In their desire to imitate contemporary Chinese Song ceramics, the Seljuks were responsible for the most important innovation in early medieval Islamic pottery. They rediscovered a frit body of clay, quartz, and potash, an ancient Egyptian invention that permitted a variety of color and decoration.

Mina’i (enameled) was the most elaborate Seljuk pottery style, requiring several firings for pigments and gold leaf. Its figural style, derived from wall and miniature painting, preserved in a durable medium an almost vanished aspect of Seljuk art. This luxury ware was produced in Kashan for an emerging wealthy middle class.
Artist Islamic, Iranian
  • Bowl Inscribed "Wealth"
Date early 13th century
Medium Composite body, opaque white glaze, polychrome underglaze and overglaze painted decoration
Dimensions Overall: 3 7/8 × 8 1/4 inches (9.8 × 21 cm)
Credit Line City of Detroit Purchase
Accession Number 30.421
Department Islamic Art
On View Islamic N120, Level 1 (see map)
Inscriptions Inscribed, Kufic script, against floral scrolls.
1930-present, purchase by the Detroit Institute of Arts (Detroit, Michigan, USA)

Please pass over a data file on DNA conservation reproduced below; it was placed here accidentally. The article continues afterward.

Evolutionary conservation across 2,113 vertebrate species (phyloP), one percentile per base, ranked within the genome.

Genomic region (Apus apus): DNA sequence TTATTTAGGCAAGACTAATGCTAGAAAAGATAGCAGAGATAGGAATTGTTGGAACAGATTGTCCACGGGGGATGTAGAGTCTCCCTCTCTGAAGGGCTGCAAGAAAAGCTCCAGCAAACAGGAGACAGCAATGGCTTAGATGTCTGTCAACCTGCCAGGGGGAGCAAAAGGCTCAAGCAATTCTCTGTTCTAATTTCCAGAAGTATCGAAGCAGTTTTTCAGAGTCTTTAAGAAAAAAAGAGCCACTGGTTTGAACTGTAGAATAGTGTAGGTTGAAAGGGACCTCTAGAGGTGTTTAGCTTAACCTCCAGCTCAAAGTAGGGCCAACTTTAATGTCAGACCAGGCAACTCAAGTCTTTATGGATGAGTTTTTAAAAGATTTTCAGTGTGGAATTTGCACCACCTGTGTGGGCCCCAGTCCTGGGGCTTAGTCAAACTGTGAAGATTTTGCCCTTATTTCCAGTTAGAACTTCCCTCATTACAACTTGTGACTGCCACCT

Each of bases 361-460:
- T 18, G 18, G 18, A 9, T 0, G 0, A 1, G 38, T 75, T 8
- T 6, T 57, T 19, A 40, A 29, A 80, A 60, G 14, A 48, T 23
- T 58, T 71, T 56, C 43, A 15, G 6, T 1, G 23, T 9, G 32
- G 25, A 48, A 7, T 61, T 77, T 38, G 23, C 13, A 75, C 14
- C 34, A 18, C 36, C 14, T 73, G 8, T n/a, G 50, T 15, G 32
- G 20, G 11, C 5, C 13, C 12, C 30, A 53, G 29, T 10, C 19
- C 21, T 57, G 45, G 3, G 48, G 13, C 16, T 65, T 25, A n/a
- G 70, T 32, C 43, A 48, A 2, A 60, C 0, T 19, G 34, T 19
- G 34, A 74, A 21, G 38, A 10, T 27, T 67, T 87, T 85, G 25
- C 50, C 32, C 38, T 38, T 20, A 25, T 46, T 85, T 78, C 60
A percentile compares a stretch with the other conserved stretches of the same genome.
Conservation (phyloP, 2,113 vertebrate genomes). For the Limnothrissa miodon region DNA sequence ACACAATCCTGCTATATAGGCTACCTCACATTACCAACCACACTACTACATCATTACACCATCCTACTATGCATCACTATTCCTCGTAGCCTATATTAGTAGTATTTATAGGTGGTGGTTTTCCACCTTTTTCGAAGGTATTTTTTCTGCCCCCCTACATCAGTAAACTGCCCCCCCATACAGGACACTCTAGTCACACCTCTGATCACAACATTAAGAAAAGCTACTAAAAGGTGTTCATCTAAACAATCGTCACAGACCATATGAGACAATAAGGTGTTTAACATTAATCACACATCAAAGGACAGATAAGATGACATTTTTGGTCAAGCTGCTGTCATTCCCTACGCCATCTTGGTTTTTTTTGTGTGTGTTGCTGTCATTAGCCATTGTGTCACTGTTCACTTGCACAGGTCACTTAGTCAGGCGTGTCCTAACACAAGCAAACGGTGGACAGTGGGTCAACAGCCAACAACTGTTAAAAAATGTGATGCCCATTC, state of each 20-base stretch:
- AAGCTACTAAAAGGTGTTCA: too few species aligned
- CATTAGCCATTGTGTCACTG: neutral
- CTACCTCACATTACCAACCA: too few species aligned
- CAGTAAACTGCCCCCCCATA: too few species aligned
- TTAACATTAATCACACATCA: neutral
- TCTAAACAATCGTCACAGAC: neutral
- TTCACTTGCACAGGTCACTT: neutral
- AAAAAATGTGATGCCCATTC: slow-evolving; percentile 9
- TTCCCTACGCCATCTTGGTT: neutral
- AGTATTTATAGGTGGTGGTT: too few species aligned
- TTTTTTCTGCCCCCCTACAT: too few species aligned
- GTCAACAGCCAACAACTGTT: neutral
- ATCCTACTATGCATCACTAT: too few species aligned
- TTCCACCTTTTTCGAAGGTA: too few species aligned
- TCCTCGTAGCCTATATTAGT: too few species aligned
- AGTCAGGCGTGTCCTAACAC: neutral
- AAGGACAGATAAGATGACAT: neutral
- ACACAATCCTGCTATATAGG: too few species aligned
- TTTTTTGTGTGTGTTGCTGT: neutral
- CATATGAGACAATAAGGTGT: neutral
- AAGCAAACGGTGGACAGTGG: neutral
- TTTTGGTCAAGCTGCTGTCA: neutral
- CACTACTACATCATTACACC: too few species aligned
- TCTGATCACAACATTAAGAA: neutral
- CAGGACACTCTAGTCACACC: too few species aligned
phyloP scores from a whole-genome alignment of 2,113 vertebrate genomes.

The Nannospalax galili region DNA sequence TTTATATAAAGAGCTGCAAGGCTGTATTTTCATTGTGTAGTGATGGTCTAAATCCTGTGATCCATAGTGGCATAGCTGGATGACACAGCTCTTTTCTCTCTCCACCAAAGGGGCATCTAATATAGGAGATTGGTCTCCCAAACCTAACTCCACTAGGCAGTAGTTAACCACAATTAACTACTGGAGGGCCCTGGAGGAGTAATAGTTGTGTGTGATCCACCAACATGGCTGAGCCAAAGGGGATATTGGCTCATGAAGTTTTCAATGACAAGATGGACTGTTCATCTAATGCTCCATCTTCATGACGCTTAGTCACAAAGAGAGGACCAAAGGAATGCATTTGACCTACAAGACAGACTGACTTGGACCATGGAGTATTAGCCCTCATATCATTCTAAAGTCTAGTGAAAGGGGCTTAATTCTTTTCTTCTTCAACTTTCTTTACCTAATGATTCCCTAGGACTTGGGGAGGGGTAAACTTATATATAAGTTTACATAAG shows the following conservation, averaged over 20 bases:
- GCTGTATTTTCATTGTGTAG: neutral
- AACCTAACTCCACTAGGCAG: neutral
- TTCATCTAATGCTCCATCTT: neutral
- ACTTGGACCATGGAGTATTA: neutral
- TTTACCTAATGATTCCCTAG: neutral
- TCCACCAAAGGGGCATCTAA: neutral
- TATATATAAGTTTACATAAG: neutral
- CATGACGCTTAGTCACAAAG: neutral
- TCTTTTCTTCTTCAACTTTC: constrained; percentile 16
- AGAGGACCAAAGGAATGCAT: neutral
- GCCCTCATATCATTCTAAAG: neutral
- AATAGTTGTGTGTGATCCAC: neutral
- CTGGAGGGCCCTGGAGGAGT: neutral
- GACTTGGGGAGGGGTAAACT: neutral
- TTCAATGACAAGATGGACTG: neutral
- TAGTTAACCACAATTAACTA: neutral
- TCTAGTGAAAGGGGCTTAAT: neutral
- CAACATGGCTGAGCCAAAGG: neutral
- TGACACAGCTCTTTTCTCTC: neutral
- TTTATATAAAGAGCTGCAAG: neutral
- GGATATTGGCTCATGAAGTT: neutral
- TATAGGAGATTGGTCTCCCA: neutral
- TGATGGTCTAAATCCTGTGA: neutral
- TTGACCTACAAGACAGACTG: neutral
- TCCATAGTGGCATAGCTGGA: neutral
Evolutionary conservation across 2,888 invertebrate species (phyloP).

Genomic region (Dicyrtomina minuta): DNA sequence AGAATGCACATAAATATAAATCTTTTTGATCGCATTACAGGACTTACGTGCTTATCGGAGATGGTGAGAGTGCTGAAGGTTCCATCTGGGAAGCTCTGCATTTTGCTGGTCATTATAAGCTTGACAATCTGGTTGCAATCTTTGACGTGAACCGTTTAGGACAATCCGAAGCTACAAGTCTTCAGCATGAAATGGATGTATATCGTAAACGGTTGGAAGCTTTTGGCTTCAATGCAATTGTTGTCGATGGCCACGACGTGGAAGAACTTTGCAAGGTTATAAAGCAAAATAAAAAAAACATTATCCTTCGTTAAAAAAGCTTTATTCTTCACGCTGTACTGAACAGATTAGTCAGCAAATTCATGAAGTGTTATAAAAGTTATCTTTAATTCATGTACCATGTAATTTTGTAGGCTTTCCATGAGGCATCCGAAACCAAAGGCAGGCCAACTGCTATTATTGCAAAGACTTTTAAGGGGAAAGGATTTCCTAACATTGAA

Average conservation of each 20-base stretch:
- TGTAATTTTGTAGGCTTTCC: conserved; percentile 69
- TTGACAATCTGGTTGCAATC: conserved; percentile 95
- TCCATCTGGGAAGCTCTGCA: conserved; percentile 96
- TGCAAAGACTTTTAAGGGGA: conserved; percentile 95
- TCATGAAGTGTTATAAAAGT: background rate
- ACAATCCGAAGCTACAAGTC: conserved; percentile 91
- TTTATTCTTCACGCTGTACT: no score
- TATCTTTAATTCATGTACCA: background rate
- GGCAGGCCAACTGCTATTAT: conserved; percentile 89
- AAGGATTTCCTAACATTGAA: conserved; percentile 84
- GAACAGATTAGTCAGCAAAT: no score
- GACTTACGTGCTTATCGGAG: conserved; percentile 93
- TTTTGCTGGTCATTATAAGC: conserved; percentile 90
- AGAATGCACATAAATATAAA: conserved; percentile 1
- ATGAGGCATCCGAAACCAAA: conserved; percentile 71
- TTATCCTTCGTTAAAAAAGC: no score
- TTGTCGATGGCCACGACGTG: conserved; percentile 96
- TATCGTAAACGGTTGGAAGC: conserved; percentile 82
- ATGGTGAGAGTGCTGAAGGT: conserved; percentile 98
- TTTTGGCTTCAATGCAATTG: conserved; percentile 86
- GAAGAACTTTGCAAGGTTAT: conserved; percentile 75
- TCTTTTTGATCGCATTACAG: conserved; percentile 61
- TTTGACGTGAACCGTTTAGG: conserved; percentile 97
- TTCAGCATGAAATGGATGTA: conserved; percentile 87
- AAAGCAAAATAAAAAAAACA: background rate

Shreve Simpson, M. "Narrative Allusion and Metaphor in the Decoration of Medieval Islamic Objects: Pictorial Narrative in Antiquity and the Middle Ages," Studies in the History of Art. Washington, D.C.: National Gallery of Art, vol 16, p .133 (ill.), p. 143.

Ettinghausen, R., and G. D. Guest. "The Iconography of a Kashan Luster Plate," Ars Orientalis vol. 4. 1961, pl. 14, (fig. 47) (ill.), pp. 45 and 47.

Aga-Oglu, Mehmet. "A Rhages Bowl with a Representation of an Historical Legend," Bulletin of the DIA 12, no.3 (December 1930): p. 31 (ill.), p. 32.

Peck, Elsie H. "Like the Light of the Sun: Islamic luster-Painted Ceramics," Bulletin of the DIA 71, no. 1/2 (1997): p. 22 (fig. 6) (ill.).

Survey of Persian Art, vol. II, p. 1629; vol. V, pl. 69 (ill.).

Henshaw, Julia P., ed. A Visitors Guide: The Detroit Institute of Arts. Detroit, 1995, p. 121 (ill.).